Proper Roof Ventilation Needed in my Scenario?

My husband and I just purchased our house last month. We have a pitched shingled roof built on top of a flat rubber roof. If you were to go in our attic, the floor of our attic is the old flat rubber roof.

Currently, there is no ventilation coming from the soffits. The flat roof extends to the very end of the pitched roof, covering the soffits. We do have 2 gable vents and our ridge vent that is open. There is no mold in our attic as verified by our inspector and multiple roofing companies.

My question is: Should we cut ventilation into our soffits?

The prior owner to us had lived in the house since 1996 without ventilation in the soffits - and again no mold development. The prior owner said he bought the house with the pitched roof already built and he also had debated creating ventilation in the soffits - but choose not to because there was no mold.

We have had 4 roofing companies come to check out our situation. Some say that the ventilation in the soffits is needed, while others essentially say “Don’t fix what isn’t broke”.

Does anyone know why mold hasn’t developed? Do flat roofs keep the hot air out of the attic from the living space during the winter? Is this why the roof hasn’t developed any problems with 24+ years without soffit ventilation?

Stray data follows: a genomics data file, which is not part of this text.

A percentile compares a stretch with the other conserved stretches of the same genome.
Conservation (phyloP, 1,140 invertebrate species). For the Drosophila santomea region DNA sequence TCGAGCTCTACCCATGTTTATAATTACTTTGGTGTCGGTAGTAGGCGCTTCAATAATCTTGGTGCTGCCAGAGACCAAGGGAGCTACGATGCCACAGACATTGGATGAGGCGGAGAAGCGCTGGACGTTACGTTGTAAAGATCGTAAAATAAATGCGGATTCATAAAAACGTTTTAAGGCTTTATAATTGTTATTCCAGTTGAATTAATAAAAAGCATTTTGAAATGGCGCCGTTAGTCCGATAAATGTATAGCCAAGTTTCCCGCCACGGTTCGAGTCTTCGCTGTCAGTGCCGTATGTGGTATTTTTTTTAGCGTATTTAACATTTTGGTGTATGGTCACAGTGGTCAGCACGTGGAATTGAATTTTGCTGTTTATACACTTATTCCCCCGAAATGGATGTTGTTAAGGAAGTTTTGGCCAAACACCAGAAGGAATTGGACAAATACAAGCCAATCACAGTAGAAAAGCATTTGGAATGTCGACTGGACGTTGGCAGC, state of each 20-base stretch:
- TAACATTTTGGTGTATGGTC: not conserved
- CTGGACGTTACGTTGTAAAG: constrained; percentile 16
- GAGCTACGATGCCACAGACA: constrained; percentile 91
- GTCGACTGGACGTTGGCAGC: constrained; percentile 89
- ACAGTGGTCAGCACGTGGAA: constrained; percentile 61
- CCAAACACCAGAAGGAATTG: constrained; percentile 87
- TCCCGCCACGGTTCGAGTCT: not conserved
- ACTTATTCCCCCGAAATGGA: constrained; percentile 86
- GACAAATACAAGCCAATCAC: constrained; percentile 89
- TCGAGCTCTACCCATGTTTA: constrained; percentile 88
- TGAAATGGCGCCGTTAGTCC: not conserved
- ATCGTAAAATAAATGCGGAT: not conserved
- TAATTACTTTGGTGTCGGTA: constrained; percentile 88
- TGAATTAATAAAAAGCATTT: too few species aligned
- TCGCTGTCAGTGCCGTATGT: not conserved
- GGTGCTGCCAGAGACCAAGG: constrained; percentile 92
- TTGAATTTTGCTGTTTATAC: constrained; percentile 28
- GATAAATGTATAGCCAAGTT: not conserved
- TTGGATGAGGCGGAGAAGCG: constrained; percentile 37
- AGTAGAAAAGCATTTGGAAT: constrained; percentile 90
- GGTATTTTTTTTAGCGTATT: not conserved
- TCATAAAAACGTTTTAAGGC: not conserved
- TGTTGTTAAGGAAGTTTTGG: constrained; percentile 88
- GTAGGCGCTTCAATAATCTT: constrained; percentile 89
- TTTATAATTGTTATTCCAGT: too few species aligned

I appreciate the help with my scenario.

Just from what i can see, the roof is maybe a 3/12. The gable vents can’t be far off the flat roof. Maybe 3 or 4 ft. I really dig the framer on this project. Collar tie on every rafter and and not a 2x4. Short pony wall. Looks good. With the flat roof all the way to the end, do you mean the original house had no soffit, overhang?. If there is soffit, you will have to cut through the soffit, then cut through the flat roof. That cavity from the top plate into the house is going to be insulated…you hope. Its going to be a tough job. I vote for dont mess with it. Gable vent with ridgevent on that low slope, I think you are fine. It would be easier to put a starter vent on the roof than mess with the soffit

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I’d leave it alone if you don’t have a severe heat gain in the summer. Make sure any kitchen/bathroom vents are sealed in the attic and go outside. You’ve got insulation in and below the mod-bit roof system, plus the mod-bit is an awesome vapor barrier. If you open the soffits you will introduce moisture into the attic. The roofers that want to vent the soffits either need work, or really don’t understand the purpose of ventilation. Can’t really blame them though, big money in venting systems and any salesman will lie to move product.